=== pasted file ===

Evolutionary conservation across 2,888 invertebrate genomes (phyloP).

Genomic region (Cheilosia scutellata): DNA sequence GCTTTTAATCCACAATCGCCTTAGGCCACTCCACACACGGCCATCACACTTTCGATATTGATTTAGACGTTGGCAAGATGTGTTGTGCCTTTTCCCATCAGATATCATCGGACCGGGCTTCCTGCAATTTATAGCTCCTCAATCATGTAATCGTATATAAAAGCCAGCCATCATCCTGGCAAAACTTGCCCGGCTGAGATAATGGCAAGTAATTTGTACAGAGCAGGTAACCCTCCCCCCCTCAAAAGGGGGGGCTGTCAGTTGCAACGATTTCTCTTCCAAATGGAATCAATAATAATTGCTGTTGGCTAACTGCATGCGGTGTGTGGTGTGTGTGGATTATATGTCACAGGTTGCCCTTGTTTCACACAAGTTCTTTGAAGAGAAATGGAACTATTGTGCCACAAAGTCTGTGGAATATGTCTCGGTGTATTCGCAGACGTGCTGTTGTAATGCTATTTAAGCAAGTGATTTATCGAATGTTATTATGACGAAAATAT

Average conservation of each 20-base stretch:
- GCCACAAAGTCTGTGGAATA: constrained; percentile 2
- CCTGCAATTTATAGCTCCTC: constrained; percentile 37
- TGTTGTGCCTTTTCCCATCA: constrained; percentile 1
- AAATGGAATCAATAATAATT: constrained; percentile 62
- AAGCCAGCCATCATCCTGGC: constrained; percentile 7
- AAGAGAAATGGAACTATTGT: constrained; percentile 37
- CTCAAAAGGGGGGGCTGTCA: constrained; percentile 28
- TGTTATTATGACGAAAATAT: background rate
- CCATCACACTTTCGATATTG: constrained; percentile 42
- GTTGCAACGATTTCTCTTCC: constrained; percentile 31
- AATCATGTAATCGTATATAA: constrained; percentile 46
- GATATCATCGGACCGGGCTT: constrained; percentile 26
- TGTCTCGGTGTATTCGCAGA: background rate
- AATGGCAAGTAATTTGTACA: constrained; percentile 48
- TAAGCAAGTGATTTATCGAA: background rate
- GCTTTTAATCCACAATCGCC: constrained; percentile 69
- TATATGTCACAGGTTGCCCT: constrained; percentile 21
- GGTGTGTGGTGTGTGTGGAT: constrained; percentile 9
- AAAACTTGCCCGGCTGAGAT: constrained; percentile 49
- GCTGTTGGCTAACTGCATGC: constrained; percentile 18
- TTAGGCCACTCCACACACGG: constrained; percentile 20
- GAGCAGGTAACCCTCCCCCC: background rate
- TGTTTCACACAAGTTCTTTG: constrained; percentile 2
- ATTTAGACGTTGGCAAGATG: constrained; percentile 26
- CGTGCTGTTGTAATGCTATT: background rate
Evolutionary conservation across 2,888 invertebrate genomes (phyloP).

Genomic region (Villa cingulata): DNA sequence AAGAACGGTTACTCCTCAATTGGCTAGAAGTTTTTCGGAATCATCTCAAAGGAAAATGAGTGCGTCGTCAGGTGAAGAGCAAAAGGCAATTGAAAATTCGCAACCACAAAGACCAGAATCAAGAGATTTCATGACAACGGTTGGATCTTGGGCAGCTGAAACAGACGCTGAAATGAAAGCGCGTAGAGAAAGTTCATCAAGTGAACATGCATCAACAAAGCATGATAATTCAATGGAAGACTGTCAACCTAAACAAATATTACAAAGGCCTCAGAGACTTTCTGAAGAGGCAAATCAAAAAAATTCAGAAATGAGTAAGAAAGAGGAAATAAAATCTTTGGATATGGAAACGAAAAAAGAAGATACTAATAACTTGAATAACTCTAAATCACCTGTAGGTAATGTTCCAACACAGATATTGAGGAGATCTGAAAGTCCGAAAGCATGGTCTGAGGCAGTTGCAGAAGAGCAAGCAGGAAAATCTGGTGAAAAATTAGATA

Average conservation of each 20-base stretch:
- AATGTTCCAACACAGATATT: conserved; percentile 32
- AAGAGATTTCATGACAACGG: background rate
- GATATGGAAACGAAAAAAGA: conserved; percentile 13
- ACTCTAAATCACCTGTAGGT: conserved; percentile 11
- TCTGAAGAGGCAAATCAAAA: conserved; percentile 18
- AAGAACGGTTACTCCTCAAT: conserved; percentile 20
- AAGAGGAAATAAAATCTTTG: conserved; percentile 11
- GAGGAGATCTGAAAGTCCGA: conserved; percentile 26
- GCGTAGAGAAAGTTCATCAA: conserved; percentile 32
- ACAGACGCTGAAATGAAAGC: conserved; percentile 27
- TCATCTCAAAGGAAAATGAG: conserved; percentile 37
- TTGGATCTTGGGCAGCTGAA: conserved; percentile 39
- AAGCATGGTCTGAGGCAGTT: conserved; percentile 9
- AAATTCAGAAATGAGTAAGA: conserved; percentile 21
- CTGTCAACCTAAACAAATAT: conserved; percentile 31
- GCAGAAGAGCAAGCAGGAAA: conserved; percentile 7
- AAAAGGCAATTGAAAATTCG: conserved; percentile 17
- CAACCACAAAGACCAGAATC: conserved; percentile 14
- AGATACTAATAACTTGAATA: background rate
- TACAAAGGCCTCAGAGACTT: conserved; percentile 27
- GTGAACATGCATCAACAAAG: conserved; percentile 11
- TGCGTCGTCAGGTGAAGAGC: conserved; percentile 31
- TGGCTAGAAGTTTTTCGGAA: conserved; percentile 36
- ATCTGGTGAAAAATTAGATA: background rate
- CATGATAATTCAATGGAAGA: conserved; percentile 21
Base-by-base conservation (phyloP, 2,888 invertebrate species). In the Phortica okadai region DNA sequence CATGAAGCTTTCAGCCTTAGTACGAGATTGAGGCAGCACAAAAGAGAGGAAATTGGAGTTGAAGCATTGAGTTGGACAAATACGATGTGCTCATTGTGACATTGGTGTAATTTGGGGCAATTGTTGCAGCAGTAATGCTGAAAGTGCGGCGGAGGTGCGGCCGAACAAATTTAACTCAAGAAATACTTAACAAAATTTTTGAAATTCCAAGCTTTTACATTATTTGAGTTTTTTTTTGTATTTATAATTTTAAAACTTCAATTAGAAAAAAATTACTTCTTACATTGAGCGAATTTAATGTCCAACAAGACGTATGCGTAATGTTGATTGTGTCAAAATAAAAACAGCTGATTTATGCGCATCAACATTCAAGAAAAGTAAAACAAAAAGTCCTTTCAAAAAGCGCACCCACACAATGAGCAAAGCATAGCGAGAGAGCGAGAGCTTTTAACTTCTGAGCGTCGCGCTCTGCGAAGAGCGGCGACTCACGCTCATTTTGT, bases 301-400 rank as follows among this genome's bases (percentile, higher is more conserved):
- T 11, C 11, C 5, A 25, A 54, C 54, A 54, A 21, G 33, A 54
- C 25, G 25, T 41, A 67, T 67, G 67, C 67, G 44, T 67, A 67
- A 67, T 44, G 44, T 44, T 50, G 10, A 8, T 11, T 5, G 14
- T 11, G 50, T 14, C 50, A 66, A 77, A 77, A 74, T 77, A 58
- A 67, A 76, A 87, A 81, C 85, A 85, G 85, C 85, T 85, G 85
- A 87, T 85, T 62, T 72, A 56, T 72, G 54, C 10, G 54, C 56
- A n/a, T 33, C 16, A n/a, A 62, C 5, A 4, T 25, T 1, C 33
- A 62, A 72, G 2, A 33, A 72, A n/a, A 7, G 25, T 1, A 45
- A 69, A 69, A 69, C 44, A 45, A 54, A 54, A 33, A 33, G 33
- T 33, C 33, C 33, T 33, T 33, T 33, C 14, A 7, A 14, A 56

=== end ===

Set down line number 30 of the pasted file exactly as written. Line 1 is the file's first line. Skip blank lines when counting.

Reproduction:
Genomic region (Villa cingulata): DNA sequence AAGAACGGTTACTCCTCAATTGGCTAGAAGTTTTTCGGAATCATCTCAAAGGAAAATGAGTGCGTCGTCAGGTGAAGAGCAAAAGGCAATTGAAAATTCGCAACCACAAAGACCAGAATCAAGAGATTTCATGACAACGGTTGGATCTTGGGCAGCTGAAACAGACGCTGAAATGAAAGCGCGTAGAGAAAGTTCATCAAGTGAACATGCATCAACAAAGCATGATAATTCAATGGAAGACTGTCAACCTAAACAAATATTACAAAGGCCTCAGAGACTTTCTGAAGAGGCAAATCAAAAAAATTCAGAAATGAGTAAGAAAGAGGAAATAAAATCTTTGGATATGGAAACGAAAAAAGAAGATACTAATAACTTGAATAACTCTAAATCACCTGTAGGTAATGTTCCAACACAGATATTGAGGAGATCTGAAAGTCCGAAAGCATGGTCTGAGGCAGTTGCAGAAGAGCAAGCAGGAAAATCTGGTGAAAAATTAGATA